International trade treaties before Brexit

20 Sep 2016 | by Professor Panos Koutrakos

Since the June referendum, the question of the trade relations between the UK and third countries has been raised in different contexts. These have included the status of the existing trade agreements that bind the EU as a matter of EU law (see my analysis here) and the legal issues regarding the application of WTO rules post-Brexit (see my analysis here).

The question that has been raised recently is whether the UK would be free to negotiate trade agreements with third countries before Brexit. The International Trade Secretary, Liam Fox, has stated that ‘we want to have discussions and to scope out any possible deals that we might want to do’. How much freedom does the UK have pre-Brexit, as a matter of EU law, in the area of international trade negotiations?

Trade policy falls within the EU’s exclusive competence. This is an area where the Member States have given the EU the power to act and are prevented from adopting any measure unless specifically authorized to do so under EU law. Even in policy  areas where the EU has non-exclusive competence (and which it shares with the Member States), the latter are still bound by a duty of co-operation. This duty has been interpreted by the European Court of Justice in broad terms. For instance, a Member State may not depart from a position agreed by the EU in international negotiations.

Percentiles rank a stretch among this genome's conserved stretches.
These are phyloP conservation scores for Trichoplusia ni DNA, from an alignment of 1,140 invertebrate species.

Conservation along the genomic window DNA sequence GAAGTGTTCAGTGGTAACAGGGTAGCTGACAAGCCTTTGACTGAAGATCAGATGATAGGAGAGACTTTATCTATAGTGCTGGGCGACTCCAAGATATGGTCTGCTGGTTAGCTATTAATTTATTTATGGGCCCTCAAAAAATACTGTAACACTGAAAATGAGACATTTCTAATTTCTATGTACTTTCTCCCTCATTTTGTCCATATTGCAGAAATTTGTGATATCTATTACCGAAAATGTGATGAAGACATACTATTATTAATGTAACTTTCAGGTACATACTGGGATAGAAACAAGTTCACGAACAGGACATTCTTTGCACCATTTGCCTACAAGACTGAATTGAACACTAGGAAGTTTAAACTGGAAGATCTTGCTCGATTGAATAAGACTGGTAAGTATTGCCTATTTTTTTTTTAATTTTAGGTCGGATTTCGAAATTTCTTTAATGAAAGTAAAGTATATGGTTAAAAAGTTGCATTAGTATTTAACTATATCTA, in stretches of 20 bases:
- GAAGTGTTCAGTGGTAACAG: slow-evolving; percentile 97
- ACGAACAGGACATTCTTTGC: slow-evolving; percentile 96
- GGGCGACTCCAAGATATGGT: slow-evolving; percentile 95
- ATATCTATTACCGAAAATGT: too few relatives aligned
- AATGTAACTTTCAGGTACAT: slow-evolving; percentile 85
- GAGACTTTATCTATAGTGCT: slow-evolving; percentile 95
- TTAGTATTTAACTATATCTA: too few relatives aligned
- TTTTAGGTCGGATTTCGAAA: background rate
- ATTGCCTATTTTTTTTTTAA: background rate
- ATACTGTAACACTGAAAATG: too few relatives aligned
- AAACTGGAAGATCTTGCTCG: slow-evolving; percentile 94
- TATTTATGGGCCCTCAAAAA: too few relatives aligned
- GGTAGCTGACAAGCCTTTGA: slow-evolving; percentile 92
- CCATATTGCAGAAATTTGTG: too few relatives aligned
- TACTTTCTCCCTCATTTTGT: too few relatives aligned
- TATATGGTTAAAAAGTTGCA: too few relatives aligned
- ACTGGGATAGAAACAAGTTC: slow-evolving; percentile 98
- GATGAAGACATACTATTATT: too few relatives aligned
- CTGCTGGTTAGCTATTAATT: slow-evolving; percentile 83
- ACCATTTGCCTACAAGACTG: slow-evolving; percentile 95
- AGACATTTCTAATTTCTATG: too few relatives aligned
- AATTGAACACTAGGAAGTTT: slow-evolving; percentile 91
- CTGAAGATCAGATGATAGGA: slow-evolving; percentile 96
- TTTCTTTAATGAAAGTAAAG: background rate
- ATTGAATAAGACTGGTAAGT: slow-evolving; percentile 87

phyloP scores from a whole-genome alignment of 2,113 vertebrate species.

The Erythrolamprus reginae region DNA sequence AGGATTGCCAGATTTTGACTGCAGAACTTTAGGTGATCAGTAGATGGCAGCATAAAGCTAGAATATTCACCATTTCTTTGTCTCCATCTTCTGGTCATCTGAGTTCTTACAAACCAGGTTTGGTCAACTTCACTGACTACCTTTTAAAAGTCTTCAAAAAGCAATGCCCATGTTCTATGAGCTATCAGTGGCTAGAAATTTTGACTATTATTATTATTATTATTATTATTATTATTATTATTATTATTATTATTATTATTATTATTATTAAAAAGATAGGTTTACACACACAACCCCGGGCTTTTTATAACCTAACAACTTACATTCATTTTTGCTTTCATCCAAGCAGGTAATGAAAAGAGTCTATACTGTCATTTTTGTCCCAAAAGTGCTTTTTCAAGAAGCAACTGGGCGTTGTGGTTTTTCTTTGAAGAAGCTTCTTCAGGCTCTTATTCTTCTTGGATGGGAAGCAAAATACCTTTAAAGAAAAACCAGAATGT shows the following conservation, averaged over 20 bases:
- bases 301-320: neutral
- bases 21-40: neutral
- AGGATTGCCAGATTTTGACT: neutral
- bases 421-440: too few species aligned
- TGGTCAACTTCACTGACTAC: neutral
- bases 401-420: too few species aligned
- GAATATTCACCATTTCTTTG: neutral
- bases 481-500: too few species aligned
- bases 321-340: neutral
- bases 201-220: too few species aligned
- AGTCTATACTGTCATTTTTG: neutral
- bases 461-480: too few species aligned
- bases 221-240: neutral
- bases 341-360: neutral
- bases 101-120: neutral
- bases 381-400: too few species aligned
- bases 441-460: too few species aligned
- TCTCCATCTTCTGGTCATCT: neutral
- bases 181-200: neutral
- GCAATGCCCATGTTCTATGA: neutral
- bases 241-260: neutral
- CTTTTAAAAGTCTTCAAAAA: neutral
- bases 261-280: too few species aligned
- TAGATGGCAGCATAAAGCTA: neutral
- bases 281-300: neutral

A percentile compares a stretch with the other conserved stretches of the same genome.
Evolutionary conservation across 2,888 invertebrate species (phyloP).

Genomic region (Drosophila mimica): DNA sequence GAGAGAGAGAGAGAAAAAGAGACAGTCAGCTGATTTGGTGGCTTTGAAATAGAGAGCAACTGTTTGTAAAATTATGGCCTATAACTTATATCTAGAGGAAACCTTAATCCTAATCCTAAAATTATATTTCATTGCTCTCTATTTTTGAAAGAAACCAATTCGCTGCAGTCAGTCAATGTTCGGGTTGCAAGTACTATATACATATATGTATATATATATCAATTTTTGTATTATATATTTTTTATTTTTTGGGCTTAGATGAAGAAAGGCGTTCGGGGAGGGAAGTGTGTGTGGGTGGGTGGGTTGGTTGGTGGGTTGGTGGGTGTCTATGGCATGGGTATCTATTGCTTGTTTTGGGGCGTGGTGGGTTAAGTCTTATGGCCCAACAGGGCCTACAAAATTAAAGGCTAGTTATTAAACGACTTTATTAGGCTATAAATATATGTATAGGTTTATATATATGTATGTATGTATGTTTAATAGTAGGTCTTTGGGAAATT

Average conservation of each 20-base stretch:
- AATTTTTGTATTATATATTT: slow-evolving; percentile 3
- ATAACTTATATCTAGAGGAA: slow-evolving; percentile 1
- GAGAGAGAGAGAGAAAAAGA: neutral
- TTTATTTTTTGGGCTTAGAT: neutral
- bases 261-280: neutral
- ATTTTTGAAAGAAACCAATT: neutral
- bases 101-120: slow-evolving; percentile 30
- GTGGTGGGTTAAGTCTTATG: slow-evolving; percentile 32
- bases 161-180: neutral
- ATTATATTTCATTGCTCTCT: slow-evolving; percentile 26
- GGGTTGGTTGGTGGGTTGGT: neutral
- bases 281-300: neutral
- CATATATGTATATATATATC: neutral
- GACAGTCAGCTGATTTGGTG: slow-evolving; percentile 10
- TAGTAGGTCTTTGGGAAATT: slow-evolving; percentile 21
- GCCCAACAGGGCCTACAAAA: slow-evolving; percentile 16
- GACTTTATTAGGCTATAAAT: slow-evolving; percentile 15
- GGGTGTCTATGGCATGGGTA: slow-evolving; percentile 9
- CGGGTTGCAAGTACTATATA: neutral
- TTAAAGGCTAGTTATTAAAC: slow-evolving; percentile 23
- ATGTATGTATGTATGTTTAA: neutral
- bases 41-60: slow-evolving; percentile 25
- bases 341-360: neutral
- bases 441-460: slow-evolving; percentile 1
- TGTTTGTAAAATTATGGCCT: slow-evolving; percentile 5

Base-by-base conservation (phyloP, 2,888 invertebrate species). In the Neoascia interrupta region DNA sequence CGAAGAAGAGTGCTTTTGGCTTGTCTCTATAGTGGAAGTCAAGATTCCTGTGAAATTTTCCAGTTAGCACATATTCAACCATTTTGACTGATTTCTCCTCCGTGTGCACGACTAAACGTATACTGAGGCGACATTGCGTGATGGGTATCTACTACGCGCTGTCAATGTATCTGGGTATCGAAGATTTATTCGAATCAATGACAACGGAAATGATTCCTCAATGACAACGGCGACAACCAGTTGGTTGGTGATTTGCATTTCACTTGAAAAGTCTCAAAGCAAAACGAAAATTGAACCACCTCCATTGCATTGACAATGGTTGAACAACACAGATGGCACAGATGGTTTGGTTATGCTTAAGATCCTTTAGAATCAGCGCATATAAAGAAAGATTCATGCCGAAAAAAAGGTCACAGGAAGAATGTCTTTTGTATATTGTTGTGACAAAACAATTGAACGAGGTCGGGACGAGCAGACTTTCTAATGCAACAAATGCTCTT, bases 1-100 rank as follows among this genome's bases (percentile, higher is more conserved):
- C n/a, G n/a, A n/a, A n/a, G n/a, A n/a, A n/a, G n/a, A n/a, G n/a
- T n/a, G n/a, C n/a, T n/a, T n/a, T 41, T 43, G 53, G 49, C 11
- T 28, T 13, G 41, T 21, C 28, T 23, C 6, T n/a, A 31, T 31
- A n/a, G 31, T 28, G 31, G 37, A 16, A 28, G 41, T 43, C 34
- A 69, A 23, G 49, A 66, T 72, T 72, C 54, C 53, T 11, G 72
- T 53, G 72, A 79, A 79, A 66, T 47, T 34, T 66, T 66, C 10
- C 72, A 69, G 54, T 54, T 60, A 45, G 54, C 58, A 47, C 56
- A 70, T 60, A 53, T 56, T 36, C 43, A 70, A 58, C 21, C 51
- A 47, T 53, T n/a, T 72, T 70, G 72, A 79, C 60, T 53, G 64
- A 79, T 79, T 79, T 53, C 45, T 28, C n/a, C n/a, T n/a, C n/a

The UK is, therefore, prevented under EU law from negotiating trade agreements with third countries whilst still a Member State. A violation of the UK’s obligations may lead to infringement proceedings before the European Court of Justice by the European Commission under Article 258 TFEU (or by another Member State under Article 259 TFEU – such actions are, however, rare).

There is also a practical consideration: the post-Brexit relationship between the UK and the EU would be directly relevant to the content of trade negotiations between the UK and third countries. As long as the former has not been settled, the latter are difficult to envisage.

The post-Brexit trade relations with third countries add yet another layer of complexity to the already complex process of the UK’s disengagement from the EU. In fact, they may even feature in the negotiations between the UK and the EU under Article 50 TEU. For instance, the position of the UK under existing agreements with third countries in which it participates along with the EU could be addressed. In this context, the spirit in which the Article 50 TEU negotiations will be carried out would be crucial.

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